RALEIGH (WTVD) -- A state trooper whose son was killed while driving drunk is now suing the businesses who supplied and served alcohol at a wedding party the teen attended before the fatal crash.
The trooper and his wife, Greg and Carrie Taylor, filed the suit under a law that makes businesses that serve and sell alcohol liable for injuries caused when someone underage is served or an adult is overserved.
Click here to read the lawsuit.
The statute of limitation on the "Dram Shop" law is one year, and the Taylor's suit was filed two days before that limit was up.
Their son Johnathan was 18 and had just graduated from Ravenscroft High School when his car slammed into a tree on Hunting Ridge Road near his North Raleigh home on June 28, 2014.
The teen was returning from a wedding party at the home of a prominent Raleigh physician, Charles Matthews.
Matthews and his wife, Kim, will be tried later this month on criminal charges of aiding and abetting underage drinking.
According to the Taylors' lawsuit, their son, along with the Matthews' teenage son, went to the ABC store at Cameron Village before the wedding.
The Wake County ABC Board, which operates the store, is also named in the suit because the Taylors claim a clerk there sold a fifth of liquor to the Matthews' son without checking his ID to learn he was underage.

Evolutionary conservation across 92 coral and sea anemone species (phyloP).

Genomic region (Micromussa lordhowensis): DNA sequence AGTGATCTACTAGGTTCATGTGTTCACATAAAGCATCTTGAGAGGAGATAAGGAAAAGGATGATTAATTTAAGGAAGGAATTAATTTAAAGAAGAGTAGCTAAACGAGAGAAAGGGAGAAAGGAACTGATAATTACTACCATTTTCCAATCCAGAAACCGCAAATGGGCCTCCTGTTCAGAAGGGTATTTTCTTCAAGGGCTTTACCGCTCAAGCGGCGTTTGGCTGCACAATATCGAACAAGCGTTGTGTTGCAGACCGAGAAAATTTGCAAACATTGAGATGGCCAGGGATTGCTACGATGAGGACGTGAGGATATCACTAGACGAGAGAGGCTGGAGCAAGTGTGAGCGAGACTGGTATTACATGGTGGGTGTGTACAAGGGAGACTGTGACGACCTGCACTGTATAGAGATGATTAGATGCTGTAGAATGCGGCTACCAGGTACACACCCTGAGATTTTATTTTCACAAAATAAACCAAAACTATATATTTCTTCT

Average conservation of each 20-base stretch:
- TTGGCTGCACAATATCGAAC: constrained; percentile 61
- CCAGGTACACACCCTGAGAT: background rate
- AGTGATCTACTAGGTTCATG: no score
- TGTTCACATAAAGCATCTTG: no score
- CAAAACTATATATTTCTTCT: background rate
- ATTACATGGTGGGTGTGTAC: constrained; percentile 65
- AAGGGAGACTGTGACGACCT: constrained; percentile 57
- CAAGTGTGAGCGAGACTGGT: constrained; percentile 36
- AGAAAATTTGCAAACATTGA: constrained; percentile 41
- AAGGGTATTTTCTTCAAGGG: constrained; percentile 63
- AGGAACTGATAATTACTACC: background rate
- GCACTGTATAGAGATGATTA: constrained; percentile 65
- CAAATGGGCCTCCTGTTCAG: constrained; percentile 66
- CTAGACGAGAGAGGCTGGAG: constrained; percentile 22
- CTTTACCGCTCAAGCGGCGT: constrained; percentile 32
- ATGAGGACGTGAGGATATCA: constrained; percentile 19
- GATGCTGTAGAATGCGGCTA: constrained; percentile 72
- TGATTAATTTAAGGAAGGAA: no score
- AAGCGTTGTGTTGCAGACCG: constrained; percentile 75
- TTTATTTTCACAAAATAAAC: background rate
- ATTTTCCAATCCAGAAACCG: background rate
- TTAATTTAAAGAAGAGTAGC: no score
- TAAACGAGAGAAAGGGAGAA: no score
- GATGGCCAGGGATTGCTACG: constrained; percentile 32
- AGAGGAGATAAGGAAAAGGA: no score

The lawsuit alleges that the two boys and three other friends drank the fifth of liquor in ten minutes before attending the 7:30 p.m. wedding
It also alleges that after the wedding of Kim Matthews' daughter at the Matthews' multi-million dollar, inside the beltline home, there was a reception at which Johnathan Taylor and other teens were served alcohol by Parizade, which is a Durham caterer and restaurant. The owner of the restaurant, according to the suit, is a close friend of Kim Matthews.
However, the Taylors aren't just suing the caterer at the party. They are also suing Ridgewood Wine & Beer, the company they claim provided the alcohol for the party. The groom at the wedding is an owner and founder of Ridgewood.
Johnathan Taylor, although visibly drunk, continued to be served at the party according to the Taylors.
Their son's blood-alcohol level when he crashed around 11 p.m. was .20 -- two-and-a-half times the legal limit for adults.
Although the Matthews are not named in the suit, they could still face a wrongful death claim in civil court because the statute of limitations on that law is two years.
The Matthews have been charged criminally with aiding and abetting underage drinking. They are scheduled for trial at the Wake County Justice Center on July 27.
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